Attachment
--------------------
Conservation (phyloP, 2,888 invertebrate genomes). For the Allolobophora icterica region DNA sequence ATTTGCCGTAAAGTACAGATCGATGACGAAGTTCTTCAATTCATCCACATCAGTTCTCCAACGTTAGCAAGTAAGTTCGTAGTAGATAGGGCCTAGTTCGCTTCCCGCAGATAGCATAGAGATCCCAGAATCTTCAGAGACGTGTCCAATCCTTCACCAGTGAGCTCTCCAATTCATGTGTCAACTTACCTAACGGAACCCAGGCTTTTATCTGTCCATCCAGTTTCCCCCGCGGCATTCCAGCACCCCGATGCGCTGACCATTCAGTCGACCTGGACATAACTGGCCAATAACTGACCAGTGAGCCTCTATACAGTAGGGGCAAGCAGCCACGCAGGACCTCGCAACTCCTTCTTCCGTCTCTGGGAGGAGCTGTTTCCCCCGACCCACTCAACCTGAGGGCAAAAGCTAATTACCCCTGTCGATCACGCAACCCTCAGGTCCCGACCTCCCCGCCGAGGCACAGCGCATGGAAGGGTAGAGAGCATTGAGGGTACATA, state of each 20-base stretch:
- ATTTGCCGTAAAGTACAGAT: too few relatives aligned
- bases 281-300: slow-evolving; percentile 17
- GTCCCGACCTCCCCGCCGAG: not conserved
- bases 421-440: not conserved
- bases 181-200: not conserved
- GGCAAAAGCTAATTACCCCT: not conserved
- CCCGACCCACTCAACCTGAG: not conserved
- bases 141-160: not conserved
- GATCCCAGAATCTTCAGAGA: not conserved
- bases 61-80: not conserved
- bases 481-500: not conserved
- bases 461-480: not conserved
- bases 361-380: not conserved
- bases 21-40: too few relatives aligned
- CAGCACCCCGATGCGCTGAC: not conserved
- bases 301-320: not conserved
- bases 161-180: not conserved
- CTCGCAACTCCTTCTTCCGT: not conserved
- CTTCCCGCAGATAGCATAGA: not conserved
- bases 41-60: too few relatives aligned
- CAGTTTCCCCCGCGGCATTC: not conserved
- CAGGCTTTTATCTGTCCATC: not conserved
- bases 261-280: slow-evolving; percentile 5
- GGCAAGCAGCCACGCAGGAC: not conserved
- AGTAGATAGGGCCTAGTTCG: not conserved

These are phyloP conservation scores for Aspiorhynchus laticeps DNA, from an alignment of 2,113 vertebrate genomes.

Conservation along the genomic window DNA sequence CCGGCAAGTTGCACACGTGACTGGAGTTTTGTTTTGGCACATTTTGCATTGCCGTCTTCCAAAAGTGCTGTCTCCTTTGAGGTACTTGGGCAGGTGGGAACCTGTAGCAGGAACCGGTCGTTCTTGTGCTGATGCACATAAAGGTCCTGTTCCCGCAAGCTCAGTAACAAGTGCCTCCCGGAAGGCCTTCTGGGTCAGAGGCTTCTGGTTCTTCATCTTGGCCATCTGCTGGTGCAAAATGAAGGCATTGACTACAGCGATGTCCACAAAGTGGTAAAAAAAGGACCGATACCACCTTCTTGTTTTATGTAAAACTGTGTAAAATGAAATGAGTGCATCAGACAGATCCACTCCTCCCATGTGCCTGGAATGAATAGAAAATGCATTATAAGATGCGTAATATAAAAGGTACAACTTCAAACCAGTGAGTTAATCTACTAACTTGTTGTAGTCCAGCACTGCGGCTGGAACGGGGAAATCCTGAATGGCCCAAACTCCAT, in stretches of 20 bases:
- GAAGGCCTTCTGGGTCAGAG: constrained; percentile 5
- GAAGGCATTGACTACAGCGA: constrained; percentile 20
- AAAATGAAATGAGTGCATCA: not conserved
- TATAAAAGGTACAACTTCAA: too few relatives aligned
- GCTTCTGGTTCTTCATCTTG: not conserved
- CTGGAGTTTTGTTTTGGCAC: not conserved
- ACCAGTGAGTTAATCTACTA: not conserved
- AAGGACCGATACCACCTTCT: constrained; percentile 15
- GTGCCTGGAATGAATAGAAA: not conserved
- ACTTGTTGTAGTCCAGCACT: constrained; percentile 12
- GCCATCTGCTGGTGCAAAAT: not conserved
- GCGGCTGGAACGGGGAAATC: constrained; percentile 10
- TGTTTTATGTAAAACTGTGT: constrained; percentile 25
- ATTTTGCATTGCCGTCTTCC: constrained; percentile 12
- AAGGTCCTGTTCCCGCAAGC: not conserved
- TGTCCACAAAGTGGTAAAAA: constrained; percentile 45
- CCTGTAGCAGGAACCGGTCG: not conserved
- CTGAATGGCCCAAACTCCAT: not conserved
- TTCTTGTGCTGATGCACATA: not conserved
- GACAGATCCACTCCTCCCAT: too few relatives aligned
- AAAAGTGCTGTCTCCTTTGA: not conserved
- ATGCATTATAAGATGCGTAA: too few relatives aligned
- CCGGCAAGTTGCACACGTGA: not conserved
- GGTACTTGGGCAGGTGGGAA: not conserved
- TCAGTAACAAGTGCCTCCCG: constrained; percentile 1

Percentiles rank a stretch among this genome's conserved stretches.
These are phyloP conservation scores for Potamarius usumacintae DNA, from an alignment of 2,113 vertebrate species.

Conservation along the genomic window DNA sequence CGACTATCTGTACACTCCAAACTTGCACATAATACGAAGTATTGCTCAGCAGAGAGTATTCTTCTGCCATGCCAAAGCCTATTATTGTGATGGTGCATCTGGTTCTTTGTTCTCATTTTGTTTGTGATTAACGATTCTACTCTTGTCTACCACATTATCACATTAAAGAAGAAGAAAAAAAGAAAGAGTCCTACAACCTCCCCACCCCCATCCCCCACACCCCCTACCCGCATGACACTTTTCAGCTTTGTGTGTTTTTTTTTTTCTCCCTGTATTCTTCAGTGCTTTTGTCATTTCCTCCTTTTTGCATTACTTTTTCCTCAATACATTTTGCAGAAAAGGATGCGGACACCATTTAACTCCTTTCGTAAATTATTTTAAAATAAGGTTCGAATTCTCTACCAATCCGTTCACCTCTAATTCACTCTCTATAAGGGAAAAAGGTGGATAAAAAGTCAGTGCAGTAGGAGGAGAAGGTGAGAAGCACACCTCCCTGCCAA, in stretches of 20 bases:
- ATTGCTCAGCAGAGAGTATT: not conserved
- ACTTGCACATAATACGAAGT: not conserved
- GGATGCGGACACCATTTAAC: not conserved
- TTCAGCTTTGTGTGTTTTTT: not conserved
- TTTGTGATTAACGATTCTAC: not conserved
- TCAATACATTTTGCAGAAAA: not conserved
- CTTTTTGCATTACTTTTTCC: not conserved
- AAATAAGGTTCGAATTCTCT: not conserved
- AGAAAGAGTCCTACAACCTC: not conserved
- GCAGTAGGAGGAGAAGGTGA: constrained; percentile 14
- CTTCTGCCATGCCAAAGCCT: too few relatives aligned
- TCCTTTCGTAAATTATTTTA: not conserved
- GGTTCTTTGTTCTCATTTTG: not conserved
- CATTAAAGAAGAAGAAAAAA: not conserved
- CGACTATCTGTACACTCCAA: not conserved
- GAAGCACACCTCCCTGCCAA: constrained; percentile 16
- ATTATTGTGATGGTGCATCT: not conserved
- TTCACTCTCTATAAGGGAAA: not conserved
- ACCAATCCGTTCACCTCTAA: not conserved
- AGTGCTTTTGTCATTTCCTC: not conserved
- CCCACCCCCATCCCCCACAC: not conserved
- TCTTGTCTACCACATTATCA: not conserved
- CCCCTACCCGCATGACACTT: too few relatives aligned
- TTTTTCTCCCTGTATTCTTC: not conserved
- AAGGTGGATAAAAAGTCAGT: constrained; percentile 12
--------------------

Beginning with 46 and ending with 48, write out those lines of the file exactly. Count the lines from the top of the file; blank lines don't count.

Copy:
- CTGAATGGCCCAAACTCCAT: not conserved
- TTCTTGTGCTGATGCACATA: not conserved
- GACAGATCCACTCCTCCCAT: too few relatives aligned